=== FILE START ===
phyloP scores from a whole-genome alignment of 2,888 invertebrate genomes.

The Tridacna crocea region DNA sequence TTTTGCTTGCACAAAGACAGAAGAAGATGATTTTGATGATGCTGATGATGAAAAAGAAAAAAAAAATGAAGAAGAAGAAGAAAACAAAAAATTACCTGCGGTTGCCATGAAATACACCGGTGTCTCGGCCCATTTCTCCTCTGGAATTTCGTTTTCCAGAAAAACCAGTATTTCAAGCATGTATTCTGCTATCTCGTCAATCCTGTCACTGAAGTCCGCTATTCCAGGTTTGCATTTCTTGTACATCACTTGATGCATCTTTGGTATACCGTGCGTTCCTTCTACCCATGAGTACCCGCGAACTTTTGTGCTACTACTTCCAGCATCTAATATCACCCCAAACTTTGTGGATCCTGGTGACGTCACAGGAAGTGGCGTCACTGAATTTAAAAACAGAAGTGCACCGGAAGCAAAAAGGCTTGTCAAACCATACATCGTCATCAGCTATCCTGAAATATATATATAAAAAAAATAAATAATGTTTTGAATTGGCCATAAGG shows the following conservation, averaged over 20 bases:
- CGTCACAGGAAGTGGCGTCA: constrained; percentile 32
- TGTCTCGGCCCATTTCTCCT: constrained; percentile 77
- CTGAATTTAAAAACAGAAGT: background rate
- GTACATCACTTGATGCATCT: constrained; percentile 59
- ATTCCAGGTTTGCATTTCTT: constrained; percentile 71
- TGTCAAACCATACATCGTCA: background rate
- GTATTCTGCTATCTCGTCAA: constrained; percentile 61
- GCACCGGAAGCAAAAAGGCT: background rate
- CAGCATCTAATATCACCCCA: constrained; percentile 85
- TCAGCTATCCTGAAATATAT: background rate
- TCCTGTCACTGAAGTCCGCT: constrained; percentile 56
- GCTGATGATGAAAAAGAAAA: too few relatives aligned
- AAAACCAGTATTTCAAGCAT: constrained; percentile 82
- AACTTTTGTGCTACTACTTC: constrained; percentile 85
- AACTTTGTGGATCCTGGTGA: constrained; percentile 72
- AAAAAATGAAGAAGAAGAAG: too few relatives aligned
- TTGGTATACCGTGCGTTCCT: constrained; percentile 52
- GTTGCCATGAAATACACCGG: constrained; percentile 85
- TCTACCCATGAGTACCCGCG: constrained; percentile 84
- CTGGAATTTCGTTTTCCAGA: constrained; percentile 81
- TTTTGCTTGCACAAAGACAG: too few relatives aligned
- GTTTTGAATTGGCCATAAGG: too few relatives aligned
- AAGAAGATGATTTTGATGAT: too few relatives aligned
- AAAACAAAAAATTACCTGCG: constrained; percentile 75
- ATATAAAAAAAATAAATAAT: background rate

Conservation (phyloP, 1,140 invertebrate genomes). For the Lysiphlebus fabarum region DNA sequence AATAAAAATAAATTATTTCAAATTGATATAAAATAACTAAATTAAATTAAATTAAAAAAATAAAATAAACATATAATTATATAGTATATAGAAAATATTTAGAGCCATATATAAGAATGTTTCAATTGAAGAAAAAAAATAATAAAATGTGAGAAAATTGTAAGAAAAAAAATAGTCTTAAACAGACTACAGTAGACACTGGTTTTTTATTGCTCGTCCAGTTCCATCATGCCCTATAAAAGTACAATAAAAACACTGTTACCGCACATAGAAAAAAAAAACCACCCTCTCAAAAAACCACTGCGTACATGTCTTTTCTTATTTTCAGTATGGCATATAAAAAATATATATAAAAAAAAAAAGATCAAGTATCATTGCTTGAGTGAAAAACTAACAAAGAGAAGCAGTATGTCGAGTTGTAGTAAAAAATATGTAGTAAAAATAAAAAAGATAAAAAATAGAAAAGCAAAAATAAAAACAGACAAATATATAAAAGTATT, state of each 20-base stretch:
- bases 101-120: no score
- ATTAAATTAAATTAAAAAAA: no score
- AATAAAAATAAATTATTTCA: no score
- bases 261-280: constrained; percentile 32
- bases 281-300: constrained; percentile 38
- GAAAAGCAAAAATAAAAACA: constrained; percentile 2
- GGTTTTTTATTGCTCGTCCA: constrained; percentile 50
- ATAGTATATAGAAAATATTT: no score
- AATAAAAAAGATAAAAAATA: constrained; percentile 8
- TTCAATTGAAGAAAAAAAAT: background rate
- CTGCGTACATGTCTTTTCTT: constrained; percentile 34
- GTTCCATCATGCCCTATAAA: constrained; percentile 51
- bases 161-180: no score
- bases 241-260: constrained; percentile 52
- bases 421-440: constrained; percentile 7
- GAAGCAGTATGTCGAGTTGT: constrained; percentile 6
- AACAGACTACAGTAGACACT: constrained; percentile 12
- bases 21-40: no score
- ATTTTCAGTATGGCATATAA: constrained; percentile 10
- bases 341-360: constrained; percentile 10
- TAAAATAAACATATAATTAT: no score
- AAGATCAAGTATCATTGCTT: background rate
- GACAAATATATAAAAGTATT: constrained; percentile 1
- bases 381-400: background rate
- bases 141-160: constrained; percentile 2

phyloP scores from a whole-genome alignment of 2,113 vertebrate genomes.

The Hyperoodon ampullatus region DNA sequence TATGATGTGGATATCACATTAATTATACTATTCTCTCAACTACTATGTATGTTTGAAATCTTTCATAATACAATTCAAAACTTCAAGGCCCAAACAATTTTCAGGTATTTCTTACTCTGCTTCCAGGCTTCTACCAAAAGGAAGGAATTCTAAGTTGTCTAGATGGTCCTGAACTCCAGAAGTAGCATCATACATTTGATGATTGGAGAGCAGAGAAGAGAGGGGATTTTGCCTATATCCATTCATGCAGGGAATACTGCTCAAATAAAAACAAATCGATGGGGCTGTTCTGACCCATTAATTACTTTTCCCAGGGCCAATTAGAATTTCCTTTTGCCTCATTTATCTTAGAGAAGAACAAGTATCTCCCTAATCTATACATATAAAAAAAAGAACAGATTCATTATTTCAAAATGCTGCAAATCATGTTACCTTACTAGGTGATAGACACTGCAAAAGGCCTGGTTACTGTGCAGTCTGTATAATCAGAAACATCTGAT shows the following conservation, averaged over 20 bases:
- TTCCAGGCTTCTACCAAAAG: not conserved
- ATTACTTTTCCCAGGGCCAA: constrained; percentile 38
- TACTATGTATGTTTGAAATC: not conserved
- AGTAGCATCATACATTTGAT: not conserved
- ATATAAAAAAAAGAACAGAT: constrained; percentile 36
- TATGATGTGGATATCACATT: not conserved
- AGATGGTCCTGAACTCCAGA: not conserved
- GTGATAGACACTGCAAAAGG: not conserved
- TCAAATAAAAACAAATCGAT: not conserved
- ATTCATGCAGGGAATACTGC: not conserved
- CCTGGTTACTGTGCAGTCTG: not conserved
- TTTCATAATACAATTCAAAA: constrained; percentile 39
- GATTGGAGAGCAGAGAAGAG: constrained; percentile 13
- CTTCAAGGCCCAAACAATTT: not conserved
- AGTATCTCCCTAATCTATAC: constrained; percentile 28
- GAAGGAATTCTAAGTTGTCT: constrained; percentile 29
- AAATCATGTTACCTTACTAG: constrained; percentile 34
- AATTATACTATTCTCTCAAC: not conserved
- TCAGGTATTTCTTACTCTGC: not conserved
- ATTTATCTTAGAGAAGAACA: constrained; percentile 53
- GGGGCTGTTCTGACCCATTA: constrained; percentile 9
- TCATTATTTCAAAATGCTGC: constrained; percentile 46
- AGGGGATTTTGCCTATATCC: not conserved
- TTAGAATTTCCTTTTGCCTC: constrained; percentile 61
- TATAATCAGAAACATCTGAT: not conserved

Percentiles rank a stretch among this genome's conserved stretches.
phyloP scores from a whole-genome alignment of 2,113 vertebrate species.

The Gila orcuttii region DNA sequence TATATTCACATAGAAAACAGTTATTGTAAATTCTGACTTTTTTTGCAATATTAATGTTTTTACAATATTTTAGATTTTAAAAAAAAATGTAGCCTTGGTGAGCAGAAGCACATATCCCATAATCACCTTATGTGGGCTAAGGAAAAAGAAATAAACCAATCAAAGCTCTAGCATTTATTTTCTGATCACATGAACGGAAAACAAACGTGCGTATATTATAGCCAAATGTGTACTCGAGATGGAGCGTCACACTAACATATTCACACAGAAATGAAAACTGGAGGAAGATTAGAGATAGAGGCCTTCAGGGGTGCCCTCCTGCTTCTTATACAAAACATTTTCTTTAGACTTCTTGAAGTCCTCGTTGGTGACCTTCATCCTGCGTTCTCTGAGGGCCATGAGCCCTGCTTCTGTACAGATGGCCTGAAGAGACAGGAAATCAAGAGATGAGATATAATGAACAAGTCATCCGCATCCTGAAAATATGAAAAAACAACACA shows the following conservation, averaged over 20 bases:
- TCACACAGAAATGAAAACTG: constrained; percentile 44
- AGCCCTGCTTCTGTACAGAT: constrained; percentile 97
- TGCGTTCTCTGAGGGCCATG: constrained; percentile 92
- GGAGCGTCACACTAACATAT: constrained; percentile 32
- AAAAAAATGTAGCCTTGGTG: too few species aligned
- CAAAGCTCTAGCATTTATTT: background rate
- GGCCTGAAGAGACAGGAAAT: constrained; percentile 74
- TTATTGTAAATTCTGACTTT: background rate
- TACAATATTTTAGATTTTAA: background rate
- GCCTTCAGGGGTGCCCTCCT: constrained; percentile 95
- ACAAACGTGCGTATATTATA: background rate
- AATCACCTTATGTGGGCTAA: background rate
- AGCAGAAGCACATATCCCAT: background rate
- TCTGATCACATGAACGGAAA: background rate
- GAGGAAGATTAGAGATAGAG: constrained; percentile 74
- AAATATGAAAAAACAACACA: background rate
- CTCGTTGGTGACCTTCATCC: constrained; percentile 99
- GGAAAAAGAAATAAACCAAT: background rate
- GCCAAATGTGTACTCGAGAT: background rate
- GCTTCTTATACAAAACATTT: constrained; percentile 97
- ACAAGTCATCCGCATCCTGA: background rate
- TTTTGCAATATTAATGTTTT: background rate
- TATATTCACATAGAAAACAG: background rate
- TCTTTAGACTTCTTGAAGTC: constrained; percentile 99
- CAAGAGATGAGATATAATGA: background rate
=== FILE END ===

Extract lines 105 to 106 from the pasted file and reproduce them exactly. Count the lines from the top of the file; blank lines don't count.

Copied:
- TTTTGCAATATTAATGTTTT: background rate
- TATATTCACATAGAAAACAG: background rate